P hasn’t been able to walk properly and has suffered from tremors for over 12 years. He is shown getting a shot, and seconds later, he’s seen doing push-ups. Mumbai-based Nanavati Hospital’s video on its antidote to Parkinson’s Disease, uploaded earlier this month, seems too good to be true. In fact, neurologists all over the country say it’s barely true.

“The drug’s effect lasts only for one hour. The video doesn’t mention that,” says Dr Charulata Sankhla, President, Movement Disorders Society of India, Mumbai.

Having said that, the video has achieved “viral” status. Or so doctors say.

Parkinson’s Disease is a disorder of the central nervous system that causes tremors and affects movement. Its symptoms include stiffness, difficulty in speaking, poor balance, amnesia, anxiety, and loss of smell. It usually affects patients aged 60 or older, but now, earlier onset is being seen in patients under 40.

And India, most bafflingly, is treating it as a non-issue. There’s little to no access to the drug shown in the video—Apomorphine—that can help contain symptoms of Parkinson’s if taken regularly. In its injectable form, the drug is rapidly absorbed by the body, providing relief to patients within six to nine minutes. In the US and Europe, the drug has been in use for more than 20 years, and yet, until recently, Indian Parkinson’s patients couldn’t get it anywhere.

Underused

Apomorphine received regulatory approval in the UK in 1993 but despite its efficacy has been underused, according to K Ray Chaudhuri, a leading global Parkinson's researcher from King's College, London

But is Parkison’s really that prevalent in India? Enough to warrant access to the only effective drug.

According to the medical journal The Lancet, in 2016, 6.1 million had the disease worldwide as opposed to 5,75,946 in India. However, doctors suspect the numbers are much higher—to the tune of 300-400 for every 100,000 citizens, and they expect this will double by 2030.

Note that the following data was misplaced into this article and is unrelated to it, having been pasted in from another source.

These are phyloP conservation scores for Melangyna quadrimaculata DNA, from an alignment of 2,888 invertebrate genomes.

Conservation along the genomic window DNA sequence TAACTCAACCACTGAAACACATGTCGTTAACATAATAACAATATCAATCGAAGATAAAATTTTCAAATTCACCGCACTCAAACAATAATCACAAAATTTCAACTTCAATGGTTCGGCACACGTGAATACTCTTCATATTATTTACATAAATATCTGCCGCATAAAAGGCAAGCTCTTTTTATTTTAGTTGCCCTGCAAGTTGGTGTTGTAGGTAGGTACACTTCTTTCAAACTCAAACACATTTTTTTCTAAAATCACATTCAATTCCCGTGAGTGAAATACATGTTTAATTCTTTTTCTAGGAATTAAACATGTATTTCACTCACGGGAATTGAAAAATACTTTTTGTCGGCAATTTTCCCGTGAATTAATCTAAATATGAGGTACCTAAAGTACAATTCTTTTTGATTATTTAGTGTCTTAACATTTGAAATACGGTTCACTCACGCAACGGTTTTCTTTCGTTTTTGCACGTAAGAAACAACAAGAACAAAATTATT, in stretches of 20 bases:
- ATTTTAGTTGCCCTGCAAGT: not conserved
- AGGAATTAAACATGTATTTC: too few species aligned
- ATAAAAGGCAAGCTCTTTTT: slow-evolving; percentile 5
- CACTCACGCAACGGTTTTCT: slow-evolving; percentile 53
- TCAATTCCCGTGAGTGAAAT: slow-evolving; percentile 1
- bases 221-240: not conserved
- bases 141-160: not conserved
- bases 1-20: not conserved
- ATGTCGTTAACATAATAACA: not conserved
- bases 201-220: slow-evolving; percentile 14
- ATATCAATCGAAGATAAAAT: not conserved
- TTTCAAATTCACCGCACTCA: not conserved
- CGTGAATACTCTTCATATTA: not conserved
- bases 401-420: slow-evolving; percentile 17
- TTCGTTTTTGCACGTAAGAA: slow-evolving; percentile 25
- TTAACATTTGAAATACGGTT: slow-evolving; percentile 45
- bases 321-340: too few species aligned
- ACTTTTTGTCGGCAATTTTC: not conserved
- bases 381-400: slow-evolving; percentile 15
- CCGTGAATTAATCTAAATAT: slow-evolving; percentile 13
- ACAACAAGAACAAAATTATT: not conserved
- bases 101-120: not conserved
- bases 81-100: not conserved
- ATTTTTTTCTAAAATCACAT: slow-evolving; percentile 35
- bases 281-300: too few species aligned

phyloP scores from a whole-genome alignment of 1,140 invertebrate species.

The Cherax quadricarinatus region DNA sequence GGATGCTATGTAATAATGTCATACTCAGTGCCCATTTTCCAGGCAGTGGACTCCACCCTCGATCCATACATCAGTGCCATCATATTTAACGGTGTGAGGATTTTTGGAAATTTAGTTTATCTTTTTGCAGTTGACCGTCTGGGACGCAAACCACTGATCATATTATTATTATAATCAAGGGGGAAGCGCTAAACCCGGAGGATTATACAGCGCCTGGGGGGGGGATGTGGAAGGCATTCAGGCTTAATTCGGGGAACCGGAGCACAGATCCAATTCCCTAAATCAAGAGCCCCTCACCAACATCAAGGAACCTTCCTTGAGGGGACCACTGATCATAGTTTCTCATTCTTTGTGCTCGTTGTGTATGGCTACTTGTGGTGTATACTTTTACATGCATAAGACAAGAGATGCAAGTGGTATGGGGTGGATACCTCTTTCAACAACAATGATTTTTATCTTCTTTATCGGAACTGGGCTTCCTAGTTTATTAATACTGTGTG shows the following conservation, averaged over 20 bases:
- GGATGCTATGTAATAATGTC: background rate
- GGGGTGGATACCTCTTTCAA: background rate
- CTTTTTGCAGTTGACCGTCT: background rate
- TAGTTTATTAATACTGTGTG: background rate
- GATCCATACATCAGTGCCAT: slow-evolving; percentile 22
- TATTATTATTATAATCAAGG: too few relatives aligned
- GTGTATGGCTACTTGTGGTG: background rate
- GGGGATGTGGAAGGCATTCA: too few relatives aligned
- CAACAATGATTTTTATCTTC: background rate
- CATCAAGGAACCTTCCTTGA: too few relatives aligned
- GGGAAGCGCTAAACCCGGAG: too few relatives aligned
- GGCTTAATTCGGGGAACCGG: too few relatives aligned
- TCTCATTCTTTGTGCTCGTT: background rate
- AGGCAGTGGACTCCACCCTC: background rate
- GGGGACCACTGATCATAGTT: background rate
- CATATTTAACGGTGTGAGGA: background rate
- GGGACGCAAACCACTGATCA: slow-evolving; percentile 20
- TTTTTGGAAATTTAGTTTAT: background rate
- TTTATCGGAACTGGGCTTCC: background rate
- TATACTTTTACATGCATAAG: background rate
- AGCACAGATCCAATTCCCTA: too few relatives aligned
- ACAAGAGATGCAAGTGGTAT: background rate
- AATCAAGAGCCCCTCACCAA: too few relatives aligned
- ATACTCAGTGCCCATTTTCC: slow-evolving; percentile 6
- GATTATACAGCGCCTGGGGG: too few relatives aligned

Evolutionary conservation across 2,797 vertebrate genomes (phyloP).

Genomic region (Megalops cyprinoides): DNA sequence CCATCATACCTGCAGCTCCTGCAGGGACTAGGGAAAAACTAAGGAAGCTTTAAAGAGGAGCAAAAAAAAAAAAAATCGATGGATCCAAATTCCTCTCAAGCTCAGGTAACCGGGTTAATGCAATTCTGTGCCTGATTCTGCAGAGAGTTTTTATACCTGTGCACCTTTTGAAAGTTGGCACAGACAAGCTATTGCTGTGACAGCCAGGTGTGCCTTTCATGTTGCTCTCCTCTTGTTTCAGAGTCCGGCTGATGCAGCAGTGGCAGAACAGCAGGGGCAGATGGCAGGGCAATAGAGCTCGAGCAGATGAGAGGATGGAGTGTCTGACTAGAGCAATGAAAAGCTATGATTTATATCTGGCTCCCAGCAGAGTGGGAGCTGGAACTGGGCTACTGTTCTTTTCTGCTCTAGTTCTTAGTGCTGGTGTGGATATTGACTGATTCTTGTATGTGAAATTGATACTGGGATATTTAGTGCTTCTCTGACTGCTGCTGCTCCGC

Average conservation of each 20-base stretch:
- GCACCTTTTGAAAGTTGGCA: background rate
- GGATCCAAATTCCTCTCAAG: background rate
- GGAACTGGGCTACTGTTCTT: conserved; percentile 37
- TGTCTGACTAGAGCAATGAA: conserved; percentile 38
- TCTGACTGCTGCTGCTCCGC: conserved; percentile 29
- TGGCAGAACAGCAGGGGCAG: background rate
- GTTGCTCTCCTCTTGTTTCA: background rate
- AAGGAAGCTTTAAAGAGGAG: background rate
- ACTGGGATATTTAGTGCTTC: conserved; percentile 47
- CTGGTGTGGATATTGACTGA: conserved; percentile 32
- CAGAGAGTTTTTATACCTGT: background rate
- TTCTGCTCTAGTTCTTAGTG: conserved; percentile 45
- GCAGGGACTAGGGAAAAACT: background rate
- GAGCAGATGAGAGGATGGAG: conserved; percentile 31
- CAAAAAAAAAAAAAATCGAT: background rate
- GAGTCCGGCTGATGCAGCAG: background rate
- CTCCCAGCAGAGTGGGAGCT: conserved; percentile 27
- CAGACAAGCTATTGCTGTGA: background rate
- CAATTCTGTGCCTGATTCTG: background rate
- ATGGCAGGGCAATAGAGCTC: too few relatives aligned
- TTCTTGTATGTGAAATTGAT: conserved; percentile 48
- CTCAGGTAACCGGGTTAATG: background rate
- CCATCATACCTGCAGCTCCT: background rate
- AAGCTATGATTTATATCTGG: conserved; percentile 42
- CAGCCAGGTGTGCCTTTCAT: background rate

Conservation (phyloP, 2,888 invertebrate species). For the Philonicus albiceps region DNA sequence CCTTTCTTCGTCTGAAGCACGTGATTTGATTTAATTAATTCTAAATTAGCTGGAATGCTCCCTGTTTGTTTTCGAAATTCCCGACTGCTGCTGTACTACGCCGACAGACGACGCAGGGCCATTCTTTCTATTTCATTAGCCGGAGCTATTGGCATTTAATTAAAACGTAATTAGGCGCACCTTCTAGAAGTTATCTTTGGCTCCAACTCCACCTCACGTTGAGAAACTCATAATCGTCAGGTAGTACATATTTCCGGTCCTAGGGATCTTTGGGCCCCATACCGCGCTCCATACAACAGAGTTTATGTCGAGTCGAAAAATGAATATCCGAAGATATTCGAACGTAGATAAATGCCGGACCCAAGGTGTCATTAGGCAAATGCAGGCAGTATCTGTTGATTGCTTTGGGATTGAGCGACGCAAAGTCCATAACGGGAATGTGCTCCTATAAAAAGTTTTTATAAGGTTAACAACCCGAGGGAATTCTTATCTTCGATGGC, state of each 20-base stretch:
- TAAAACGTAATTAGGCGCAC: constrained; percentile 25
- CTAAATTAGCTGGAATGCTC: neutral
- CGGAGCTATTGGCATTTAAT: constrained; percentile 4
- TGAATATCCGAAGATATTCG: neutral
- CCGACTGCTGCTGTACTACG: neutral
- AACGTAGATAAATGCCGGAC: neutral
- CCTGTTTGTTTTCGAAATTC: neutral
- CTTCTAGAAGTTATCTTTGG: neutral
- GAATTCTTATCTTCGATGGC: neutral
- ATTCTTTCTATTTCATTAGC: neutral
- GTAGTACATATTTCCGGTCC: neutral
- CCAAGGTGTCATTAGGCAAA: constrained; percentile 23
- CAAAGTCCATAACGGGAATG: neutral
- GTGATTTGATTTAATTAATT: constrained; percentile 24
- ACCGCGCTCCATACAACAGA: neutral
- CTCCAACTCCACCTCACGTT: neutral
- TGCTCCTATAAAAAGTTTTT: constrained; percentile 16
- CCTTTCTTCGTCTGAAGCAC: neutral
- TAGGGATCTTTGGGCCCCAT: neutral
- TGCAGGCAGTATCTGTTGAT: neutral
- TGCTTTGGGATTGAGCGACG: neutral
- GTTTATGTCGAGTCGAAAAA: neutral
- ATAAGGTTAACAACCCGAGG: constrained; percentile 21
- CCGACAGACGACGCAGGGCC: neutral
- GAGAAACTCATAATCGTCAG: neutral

The mainstay of Parkinson’s treatment in India is orally-administered medicine, namely Levodopa and Carbidopa, which help control the tremors and ease muscle movement. There are also other tablets such as Pramipexole, Ropinirole, Amantadine, Trihexyphenidyl, Safinamide, and Rotigotine which take 30-60 minutes to kick in.

The tablets are cheaper. But don’t come anywhere near the effectiveness of Apomorphine, which takes a patient from an “off” to an “on” state in minutes, making her feel alive.

Apomorphine is a necessity for Parkinson’s patients. According to Dehradun-based Rusan Pharmaceutical Ltd—an indigenous manufacturer of the drug—it is a non-controlled (no narcotic permission required), non-narcotic, non-addictive substance.

AUTHOR

Suraksha P

Suraksha writes on Healthcare and Pharma. She has been a journalist for five years, reporting for The New Indian Express in Bengaluru and Chennai, and The Times of India, Delhi. In her previous stints she has written on health, civic issues and education. She investigated cover up of corruption in the state health department’s think tank, narrated harrowing tales of women who underwent unwarranted hysterectomies, and wrote about how loss of biometrics came in the way of Leprosy patients getting an Aadhaar card and thereby pension. She can be reached at suraksha at the-ken dot com.

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